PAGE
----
Ronald Thwaites | Getting radical
There is a motion on the Order Paper of the House of Representatives that calls for the gradual introduction of a system of zero budgeting, starting with the Budget for the next fiscal year, which is now being drafted.
Zero budgeting would require that every item of expenditure in the big yellow book would start off with nil dollars and there would be a careful assessment of the continuing need for that function and a scrutiny of the efficiency of those accountable for carrying it out.
So if there is no need for multiples of public relations personnel in a particular public transport corporation while there are too few highly trained mechanics, the misallocation of resources would be corrected and the tax dollars applied accordingly.
And it would disclose and create the imperative to correct the system of overstaffing and guaranteed pay for hours, even when there is no work.
Then, too, the careful inquiry attendant on having to build a case of efficiency to gain a required allocation would ensure the rebalancing of that school budget that accomodates more than a dozen guidance counsellors and only five teachers of mathematics.
Zero budgeting should be an essential element of any serious process of public-sector reform. But so far, there has been no sign of this happening. Before long, we the taxpayers will be promised out by our Government to pay out more of our money without any commitment to greater output and maximum efficiency.
And add to that the 2.5 per cent so-called performance increase given to public servants annually and so compounded yearly thereafter. This is a farce played on the taxpayers with the complicity of Government, because the evaluation of excellent and satisfactory performance is uniformly higher than 90 per cent and the increment virtually automatic.
NO GREAT POWER
The public thinks that ministers of government have great power over what goes into the national Budget. They really do not. The vast majority of the exercise is carried out by bureaucrats whose primary intent is to keep things going as they have been, leaving very little for expenditure on new or discretionary programmes.
Most of the grand announcements you hear of involve juggling largely unexamined allotments that have considerable fat embedded in them.
Zero budgeting would curtail most of such practices and, if connected with a system of accounting in government on an accrual rather than a cash basis, would add considerably to public accountability and to our capacity to demand careful and effective spending.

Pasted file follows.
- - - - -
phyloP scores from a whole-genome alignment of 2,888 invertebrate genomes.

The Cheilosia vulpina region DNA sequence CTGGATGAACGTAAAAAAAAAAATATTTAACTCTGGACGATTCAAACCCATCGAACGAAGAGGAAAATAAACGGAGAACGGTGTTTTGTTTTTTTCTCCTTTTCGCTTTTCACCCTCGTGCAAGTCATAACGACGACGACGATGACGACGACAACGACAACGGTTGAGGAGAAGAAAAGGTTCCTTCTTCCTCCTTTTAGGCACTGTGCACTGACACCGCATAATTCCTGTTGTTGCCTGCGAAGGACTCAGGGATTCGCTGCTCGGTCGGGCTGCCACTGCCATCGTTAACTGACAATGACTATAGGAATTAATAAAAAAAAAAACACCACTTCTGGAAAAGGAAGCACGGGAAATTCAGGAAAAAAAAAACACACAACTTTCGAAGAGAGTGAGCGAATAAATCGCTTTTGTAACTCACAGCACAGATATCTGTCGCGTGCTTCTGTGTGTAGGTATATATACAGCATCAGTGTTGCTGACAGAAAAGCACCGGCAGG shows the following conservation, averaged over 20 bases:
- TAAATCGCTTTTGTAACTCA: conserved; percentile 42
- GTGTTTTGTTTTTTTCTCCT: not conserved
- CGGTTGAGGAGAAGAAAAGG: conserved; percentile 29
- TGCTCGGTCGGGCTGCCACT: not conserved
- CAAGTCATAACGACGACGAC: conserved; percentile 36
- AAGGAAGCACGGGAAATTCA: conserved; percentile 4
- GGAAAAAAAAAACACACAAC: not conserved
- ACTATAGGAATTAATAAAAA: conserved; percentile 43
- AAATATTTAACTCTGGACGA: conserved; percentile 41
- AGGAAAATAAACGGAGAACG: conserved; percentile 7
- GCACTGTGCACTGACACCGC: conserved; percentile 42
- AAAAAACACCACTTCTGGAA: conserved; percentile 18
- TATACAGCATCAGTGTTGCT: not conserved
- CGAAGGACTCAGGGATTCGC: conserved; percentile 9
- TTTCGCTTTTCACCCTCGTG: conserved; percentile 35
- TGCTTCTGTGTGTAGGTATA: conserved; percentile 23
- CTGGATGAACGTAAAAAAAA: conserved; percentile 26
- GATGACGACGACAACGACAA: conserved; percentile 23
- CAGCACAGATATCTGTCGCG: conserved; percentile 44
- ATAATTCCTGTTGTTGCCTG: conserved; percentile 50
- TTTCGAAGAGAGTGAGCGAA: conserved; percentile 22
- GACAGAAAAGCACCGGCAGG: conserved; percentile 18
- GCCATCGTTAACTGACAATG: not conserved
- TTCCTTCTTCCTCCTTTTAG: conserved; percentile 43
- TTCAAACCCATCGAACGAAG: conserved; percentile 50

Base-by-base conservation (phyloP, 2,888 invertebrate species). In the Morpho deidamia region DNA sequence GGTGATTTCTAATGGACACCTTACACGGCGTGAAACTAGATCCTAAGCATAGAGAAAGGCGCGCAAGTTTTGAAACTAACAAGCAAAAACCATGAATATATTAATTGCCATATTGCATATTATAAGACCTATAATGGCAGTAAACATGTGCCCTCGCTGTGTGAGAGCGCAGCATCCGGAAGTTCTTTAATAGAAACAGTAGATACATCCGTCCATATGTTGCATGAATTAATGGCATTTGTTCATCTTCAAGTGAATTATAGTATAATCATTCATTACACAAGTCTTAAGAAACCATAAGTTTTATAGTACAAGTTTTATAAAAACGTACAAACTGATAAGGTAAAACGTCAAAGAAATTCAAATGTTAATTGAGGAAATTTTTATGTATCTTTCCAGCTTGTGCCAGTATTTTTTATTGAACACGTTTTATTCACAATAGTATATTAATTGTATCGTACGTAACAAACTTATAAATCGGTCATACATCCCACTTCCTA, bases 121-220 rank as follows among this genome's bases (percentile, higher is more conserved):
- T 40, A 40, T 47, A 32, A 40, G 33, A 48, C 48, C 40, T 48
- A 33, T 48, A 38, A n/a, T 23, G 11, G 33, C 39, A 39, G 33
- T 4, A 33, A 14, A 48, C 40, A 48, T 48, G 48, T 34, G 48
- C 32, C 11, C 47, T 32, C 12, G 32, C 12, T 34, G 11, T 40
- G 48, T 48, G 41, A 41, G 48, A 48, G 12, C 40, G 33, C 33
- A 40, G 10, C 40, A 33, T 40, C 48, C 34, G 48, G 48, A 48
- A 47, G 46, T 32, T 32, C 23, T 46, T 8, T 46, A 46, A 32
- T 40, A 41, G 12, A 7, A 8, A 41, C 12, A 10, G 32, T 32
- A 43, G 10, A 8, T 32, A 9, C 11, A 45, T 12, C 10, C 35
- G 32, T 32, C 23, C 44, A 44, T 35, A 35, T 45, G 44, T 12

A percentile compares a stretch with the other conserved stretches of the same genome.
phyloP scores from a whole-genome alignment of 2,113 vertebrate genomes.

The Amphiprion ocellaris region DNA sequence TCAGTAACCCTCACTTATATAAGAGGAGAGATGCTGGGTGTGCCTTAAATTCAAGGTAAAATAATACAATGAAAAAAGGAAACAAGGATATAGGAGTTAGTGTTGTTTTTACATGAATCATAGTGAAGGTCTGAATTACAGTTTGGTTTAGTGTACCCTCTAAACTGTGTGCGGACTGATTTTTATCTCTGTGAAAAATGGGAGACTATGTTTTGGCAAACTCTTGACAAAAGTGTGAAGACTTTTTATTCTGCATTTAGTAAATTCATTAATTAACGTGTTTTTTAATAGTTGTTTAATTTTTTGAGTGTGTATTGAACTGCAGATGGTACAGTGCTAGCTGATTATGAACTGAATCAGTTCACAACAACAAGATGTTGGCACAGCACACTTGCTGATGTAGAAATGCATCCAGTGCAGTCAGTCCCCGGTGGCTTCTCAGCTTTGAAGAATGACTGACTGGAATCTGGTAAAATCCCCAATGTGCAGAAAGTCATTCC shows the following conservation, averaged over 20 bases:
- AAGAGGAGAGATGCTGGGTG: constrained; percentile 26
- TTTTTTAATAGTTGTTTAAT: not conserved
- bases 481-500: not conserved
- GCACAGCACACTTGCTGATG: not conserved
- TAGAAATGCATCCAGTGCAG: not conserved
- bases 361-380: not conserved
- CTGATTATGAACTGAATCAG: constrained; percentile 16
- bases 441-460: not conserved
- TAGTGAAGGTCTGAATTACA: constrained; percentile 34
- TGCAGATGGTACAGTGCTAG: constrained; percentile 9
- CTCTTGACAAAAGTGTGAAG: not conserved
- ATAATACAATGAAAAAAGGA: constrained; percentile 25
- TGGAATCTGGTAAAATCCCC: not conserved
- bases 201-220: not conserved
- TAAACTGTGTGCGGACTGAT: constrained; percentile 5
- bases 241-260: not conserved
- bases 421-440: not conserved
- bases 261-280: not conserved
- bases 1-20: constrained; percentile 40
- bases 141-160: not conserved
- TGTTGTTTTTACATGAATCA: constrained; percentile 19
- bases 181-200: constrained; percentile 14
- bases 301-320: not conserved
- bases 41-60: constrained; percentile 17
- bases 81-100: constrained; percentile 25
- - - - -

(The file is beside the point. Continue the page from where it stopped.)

Billions would be saved. My guesstimate is up to 20 per cent of the whole Budget if the process were thorough. Imagine if such money were realised and made available for growth-inducing capital expenditure and even for real, rather than deceitful, give-backs to those from whose pockets the dollars had been taken in the first place.
But who has the stomach for the political indigestion which would inevitably follow the introduction of zero budgeting? I predict it will not happen unless the motion proposing it is ventilated in Parliament as a spur for the public to better identify how much waste in government is cramping growth and employment, and to insist on a state apparatus that works for all and not just for some.
Th second motion has some connection with the first, in that far-reaching change in our political economy cannot take place in the chronically divisive climate that afflicts the country and is routinely played out in Gordon House, to the disgust and embarrassment of those who want to move Jamaica forward.
The proposal is to reconfigure the seating in Parliament, to abolish the aisle, and to have us sit in a semicircle with seats alloted alphabetically or otherwise, but not by political affiliation.
You would likely think better of, and behave better towards, the person to the right or left of you if you were not glowering at him or her across the no-man's land of an aisle of a chamber that should look and function like everyman's land.
Be puckish and put the prime minister and the leader of the opposition to sit beside each other!
The problems of this nation are at once so deep-seated and at the same time so solveable that, at the very least, there needs to be erased, not least in the minds of the MPs themselves, the perception, the optics that become the reality, that we are two warring clans.
I am hoping that the House leader will allow time for debate of these two motions before the end of the year.
The late Marjorie Taylor lived her life as an accomplished political activist and an admirable public servant. Her proud working-class background nurtured a deep understanding and compassion for anyone in need. She deserves to be mourned. Michael will welcome her in heaven!
- Ronald Thwaites is member of parliament for Kingston Central and opposition spokesman on education and training. Email feedback to firstname.lastname@example.org.